Hi, I’m Beth Daisy and I’m an Occupational Therapist at Future In Sight.
Today I’m going to talk about getting better traction with your footwear when you are out and about this winter. Getting out, getting some exercise, and getting some fresh air and Vitamin D can be really beneficial to your health. Instead of staying inside all winter long, it’s important to take some proactive steps to avoid a slip or fall on the ice.
I’m going to show you a few options and talk briefly about the pros and cons of each one.
Option 1: YaxTrax
The first option I have is a product many of you may have heard of, called YaxTrax.
They add a coil-based traction sole to your existing boots or shoes. Some of the pros are that they can simply be added to your existing footwear and they cost between $15 and $20 for the basic model. The higher-end model costs a bit more and adds a Velcro strap across the forefoot to keep them from accidentally coming off and getting lost in deep snow.
There are also knock-off brands available. They can be purchased online at most major online retailers or in some larger department stores during the winter months. They really help when walking on packed snow which otherwise might be very slippery.
In use, I find that I can still slide on sheer ice.
In addition to maybe not being the best product for ice, they can be difficult for some people to put on their shoes because you have to be able to pull apart the rubber while you manipulate putting it onto your shoe. For some people you can make this a little easier by putting it on your footwear before you put your footwear on, therefore eliminating the need to bend over and fiddle with them. Best uses include shoveling your walk or driveway as long as there isn’t an underlying sheet of ice.
Option 2: Ice Cleats
The second option I have is similar to the YaxTrax except that instead of using coils for traction, it uses metal studs on the bottom of the foot to give you grip.
These are sold under a variety of names generically called “ice cleats” and sold under the brand name Stabilicers. Like YaxTrax, the base model just goes on over your footwear. The more expensive models add a strap across the forefoot to prevent you from losing them.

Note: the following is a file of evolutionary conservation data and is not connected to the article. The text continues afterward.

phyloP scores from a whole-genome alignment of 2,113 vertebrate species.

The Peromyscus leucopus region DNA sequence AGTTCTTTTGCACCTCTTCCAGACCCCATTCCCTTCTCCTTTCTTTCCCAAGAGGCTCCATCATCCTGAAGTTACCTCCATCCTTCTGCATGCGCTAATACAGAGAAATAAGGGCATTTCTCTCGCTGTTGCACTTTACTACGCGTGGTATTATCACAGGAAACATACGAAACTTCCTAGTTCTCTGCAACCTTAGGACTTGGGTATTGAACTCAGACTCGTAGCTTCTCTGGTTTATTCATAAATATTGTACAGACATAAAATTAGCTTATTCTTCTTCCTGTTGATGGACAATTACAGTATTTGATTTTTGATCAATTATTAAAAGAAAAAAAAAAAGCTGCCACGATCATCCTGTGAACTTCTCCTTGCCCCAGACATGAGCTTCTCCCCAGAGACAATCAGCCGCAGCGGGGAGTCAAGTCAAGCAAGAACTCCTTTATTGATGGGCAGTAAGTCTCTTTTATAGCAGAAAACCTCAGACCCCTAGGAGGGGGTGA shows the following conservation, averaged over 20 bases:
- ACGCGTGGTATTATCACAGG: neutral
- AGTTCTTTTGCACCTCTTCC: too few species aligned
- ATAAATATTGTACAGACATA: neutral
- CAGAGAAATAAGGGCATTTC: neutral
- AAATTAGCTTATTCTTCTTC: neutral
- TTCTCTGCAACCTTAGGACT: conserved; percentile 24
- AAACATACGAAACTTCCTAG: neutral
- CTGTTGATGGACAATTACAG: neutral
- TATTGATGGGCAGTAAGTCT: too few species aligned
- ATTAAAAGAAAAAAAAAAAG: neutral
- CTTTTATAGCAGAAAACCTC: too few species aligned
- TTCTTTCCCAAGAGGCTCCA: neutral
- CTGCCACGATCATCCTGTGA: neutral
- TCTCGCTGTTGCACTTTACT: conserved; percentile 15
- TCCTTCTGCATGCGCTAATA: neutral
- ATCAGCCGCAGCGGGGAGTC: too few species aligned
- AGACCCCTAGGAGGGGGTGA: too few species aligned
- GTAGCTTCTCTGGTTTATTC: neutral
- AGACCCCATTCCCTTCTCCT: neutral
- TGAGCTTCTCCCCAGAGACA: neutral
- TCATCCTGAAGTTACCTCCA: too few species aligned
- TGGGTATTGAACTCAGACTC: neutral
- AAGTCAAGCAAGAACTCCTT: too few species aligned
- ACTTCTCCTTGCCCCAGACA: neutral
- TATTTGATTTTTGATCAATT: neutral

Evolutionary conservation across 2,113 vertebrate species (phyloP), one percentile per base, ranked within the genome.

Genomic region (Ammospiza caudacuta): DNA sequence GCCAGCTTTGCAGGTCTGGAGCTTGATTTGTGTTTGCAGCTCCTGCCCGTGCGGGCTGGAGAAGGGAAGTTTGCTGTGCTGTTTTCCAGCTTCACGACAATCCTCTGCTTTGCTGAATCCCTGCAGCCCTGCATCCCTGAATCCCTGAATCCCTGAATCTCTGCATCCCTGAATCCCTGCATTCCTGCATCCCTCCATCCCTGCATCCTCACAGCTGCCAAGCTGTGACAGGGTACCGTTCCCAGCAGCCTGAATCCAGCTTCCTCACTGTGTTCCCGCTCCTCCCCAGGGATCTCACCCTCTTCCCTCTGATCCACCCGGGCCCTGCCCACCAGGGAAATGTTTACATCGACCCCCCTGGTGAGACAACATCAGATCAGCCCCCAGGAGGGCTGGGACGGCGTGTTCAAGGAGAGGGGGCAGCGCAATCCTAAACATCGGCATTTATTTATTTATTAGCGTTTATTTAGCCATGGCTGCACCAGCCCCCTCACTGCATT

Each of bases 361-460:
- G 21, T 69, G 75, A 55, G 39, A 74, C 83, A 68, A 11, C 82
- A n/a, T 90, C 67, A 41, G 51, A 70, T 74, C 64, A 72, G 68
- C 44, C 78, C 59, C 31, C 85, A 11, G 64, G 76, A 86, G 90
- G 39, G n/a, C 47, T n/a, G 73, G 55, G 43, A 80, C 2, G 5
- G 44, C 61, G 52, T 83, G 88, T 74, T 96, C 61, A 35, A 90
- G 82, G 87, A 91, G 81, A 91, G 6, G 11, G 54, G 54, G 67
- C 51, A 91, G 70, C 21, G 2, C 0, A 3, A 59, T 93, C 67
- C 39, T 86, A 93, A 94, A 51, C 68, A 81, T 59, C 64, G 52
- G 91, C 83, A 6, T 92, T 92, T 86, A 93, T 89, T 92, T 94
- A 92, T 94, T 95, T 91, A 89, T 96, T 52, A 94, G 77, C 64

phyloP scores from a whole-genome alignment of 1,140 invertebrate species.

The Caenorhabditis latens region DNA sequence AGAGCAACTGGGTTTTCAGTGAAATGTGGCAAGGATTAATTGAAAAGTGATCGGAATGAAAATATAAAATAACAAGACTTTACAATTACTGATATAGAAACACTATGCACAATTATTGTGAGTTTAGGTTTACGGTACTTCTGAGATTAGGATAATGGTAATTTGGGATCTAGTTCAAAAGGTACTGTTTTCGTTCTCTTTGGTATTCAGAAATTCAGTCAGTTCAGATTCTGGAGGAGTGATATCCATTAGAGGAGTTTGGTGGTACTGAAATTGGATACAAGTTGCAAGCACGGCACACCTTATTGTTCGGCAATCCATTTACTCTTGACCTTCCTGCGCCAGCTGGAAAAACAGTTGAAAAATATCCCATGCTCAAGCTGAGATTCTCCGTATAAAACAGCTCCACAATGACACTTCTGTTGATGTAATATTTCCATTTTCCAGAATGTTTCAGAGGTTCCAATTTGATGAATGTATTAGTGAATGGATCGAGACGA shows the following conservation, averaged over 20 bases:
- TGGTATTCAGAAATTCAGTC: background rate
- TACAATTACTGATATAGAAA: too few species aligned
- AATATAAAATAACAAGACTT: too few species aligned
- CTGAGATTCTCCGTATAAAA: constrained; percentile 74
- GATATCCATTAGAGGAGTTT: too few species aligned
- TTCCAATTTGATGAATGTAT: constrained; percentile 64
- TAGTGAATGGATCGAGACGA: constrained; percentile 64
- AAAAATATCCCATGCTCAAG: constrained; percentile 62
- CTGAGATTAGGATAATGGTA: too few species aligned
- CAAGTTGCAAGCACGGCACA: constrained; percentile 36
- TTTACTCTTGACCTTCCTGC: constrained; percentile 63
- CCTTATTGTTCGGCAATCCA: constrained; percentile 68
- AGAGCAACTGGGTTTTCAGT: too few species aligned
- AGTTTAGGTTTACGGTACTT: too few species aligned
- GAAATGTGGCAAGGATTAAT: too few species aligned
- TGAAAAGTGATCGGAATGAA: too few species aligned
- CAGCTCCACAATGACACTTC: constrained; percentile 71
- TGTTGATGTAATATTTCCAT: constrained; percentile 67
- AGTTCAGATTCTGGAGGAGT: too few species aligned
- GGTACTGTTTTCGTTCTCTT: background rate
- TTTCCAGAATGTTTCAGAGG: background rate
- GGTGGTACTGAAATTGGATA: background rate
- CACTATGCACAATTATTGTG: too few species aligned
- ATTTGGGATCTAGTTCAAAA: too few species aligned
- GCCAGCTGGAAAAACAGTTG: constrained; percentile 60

Again, find them online or in stores at major retailers. Expect to pay between $10 for a knock-off pair, around $30 for the Stabilicers, and close to $70 for some higher-quality options. The difference in price is going to be due to the quality of components with more expensive models tending to have carbide steel studs which are more resistant to dulling if your walking takes you between snow and asphalt.
Generally, unless you are spending a LOT of time on highly slippery surfaces, the more mid-range model should suit your needs fine.
Some models within this category, like this pair, require you to pull apart the stretchy rubber to put on over your shoes. Others require a lot less pulling and are sized more closely to your footwear. A con for this style is that the tips can wear down or fall out over time and then you’ll likely need to get a new pair as servicing would likely be cost-prohibitive or impossible. Also, these will damage wooden surfaces because of the nature of the studs. The best uses would be walking on snow and ice in situations where it would be difficult or impossible to avoid the ice.
Option 3: Microspikes
The third option I have is a more aggressive type of traction which is really needed if you plan to head out to the mountains or the trails in the winter.